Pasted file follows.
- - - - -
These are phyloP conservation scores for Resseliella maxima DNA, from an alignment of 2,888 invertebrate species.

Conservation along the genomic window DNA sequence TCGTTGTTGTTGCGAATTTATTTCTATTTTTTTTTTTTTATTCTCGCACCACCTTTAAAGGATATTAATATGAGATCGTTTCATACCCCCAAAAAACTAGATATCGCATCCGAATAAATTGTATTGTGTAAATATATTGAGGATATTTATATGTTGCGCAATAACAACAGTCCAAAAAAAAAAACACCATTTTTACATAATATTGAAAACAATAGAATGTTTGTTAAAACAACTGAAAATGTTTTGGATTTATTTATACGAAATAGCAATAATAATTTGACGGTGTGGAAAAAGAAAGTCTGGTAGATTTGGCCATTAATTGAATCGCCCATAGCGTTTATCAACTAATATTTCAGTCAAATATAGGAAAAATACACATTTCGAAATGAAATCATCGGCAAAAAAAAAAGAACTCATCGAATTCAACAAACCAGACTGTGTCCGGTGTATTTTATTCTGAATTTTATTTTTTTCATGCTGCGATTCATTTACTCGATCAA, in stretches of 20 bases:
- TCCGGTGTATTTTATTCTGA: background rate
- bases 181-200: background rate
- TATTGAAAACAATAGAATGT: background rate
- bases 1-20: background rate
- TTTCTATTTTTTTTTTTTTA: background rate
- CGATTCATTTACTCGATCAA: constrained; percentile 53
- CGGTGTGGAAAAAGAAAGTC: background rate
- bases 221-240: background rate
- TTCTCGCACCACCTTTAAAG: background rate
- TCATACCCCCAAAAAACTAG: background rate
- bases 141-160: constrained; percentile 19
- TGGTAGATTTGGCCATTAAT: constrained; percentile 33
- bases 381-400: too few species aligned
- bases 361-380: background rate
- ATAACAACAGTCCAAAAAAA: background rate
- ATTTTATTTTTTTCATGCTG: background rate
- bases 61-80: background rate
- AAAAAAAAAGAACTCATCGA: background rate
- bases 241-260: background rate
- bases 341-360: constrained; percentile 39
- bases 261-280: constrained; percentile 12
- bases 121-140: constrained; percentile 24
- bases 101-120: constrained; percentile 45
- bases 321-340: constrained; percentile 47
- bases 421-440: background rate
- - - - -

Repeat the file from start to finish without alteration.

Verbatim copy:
These are phyloP conservation scores for Resseliella maxima DNA, from an alignment of 2,888 invertebrate species.

Conservation along the genomic window DNA sequence TCGTTGTTGTTGCGAATTTATTTCTATTTTTTTTTTTTTATTCTCGCACCACCTTTAAAGGATATTAATATGAGATCGTTTCATACCCCCAAAAAACTAGATATCGCATCCGAATAAATTGTATTGTGTAAATATATTGAGGATATTTATATGTTGCGCAATAACAACAGTCCAAAAAAAAAAACACCATTTTTACATAATATTGAAAACAATAGAATGTTTGTTAAAACAACTGAAAATGTTTTGGATTTATTTATACGAAATAGCAATAATAATTTGACGGTGTGGAAAAAGAAAGTCTGGTAGATTTGGCCATTAATTGAATCGCCCATAGCGTTTATCAACTAATATTTCAGTCAAATATAGGAAAAATACACATTTCGAAATGAAATCATCGGCAAAAAAAAAAGAACTCATCGAATTCAACAAACCAGACTGTGTCCGGTGTATTTTATTCTGAATTTTATTTTTTTCATGCTGCGATTCATTTACTCGATCAA, in stretches of 20 bases:
- TCCGGTGTATTTTATTCTGA: background rate
- bases 181-200: background rate
- TATTGAAAACAATAGAATGT: background rate
- bases 1-20: background rate
- TTTCTATTTTTTTTTTTTTA: background rate
- CGATTCATTTACTCGATCAA: constrained; percentile 53
- CGGTGTGGAAAAAGAAAGTC: background rate
- bases 221-240: background rate
- TTCTCGCACCACCTTTAAAG: background rate
- TCATACCCCCAAAAAACTAG: background rate
- bases 141-160: constrained; percentile 19
- TGGTAGATTTGGCCATTAAT: constrained; percentile 33
- bases 381-400: too few species aligned
- bases 361-380: background rate
- ATAACAACAGTCCAAAAAAA: background rate
- ATTTTATTTTTTTCATGCTG: background rate
- bases 61-80: background rate
- AAAAAAAAAGAACTCATCGA: background rate
- bases 241-260: background rate
- bases 341-360: constrained; percentile 39
- bases 261-280: constrained; percentile 12
- bases 121-140: constrained; percentile 24
- bases 101-120: constrained; percentile 45
- bases 321-340: constrained; percentile 47
- bases 421-440: background rate